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People prefer songs with only a moderate amount of uncertainty and unpredictability, according to research recently published in JNeurosci.
Scientists have long struggled to understand why activities of little apparent evolutionary value, like listening to music, bring so much pleasure. Previous studies have linked listening to and making predictions about music with activation in reward centers of the brain but have produced conflicting results on how musical predictions and surprises relate to pleasure.
Gold et al. employed a mathematical model to determine the predictability and uncertainty of musical fragments and then asked listeners to rate how much they liked the songs.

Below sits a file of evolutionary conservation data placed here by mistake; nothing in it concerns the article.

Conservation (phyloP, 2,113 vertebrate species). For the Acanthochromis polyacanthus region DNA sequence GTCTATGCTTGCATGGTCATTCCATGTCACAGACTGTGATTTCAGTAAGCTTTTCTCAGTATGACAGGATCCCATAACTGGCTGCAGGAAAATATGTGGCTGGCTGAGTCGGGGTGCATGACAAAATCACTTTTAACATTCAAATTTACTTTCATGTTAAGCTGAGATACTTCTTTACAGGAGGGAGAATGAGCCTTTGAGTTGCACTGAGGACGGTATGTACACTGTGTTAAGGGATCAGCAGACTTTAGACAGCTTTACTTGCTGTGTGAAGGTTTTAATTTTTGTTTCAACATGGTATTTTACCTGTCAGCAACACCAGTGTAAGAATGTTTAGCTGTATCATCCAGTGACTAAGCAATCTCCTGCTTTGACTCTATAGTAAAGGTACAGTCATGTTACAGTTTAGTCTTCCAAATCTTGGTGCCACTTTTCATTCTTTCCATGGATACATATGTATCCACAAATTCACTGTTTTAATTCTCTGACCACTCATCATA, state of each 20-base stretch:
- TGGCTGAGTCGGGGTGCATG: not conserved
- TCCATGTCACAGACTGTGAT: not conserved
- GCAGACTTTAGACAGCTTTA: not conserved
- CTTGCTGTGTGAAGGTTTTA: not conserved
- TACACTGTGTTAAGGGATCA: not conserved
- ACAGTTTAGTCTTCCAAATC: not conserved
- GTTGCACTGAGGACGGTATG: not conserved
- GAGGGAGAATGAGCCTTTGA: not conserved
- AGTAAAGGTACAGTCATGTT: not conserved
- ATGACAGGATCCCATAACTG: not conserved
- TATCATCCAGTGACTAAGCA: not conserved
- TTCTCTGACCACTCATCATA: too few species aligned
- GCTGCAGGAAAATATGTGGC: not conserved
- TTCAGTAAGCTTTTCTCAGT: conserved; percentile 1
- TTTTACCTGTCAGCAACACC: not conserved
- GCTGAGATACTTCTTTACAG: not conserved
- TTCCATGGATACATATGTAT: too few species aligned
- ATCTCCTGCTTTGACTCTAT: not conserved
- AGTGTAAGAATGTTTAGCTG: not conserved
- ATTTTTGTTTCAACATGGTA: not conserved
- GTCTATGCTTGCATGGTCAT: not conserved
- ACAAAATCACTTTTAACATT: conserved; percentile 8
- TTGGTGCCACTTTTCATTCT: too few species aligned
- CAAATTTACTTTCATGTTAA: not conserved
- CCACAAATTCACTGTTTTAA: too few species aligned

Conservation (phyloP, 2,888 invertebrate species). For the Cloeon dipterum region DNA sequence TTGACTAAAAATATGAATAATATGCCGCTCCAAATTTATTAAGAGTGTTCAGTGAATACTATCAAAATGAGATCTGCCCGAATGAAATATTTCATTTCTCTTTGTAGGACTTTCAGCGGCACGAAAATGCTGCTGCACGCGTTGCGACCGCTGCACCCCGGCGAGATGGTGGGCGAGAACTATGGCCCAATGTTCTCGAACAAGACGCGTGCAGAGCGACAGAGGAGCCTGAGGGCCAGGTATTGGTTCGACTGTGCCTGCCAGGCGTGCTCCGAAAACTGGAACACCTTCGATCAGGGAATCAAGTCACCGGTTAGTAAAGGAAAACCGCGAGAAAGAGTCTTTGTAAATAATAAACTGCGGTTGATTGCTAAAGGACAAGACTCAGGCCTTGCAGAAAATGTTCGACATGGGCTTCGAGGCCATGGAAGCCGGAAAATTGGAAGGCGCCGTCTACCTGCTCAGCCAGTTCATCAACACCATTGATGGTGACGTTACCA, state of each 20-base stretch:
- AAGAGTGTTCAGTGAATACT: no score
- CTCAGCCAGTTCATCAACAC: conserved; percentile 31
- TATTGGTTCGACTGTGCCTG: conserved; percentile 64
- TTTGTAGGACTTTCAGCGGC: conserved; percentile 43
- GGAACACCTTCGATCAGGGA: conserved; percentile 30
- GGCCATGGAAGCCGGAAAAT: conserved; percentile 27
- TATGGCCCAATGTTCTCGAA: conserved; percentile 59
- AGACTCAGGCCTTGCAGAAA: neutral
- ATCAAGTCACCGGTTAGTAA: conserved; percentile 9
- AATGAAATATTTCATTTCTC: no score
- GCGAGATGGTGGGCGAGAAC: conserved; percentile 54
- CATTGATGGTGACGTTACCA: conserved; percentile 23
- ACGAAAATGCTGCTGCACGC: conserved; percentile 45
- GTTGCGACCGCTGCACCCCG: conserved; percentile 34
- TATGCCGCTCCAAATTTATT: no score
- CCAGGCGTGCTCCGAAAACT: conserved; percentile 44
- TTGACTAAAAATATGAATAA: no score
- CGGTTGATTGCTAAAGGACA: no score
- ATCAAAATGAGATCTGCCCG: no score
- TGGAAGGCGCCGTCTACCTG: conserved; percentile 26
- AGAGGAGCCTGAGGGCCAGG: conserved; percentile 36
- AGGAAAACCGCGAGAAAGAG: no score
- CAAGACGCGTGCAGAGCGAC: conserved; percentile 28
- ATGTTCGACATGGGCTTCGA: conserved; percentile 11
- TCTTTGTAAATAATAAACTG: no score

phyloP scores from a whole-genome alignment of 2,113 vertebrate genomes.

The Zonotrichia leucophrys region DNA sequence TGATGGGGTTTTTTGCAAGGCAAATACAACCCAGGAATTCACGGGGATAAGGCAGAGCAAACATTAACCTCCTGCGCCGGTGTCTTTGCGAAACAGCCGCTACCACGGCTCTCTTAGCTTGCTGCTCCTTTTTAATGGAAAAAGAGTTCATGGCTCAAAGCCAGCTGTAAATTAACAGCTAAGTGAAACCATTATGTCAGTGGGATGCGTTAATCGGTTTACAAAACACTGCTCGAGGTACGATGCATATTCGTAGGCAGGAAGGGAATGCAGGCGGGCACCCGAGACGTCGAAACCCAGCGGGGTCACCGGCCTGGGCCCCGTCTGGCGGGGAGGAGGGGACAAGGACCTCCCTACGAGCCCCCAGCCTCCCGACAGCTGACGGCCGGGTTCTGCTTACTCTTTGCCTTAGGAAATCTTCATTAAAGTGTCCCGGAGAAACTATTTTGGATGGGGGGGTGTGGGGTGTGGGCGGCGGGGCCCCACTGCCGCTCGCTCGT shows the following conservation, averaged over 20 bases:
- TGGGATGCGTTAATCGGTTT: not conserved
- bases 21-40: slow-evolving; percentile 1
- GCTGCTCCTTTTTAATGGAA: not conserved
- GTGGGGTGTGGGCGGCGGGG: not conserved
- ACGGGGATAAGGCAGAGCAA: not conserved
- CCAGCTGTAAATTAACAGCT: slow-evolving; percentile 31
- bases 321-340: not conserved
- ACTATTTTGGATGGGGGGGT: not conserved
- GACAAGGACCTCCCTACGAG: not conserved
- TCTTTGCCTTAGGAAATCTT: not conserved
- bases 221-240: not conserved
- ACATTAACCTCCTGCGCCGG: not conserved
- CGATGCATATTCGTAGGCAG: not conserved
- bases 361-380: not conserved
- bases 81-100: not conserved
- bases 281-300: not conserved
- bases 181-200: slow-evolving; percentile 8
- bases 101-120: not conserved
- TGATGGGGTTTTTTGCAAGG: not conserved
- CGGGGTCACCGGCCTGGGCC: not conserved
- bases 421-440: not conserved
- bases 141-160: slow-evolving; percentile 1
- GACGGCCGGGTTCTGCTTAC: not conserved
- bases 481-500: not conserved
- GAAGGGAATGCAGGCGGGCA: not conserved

Listeners preferred songs of medium complexity, such as those that counterbalanced uncertain expectations with ultimately predictable musical events. Conversely, songs affording more certain expectations could contain more surprising musical events and still be liked.
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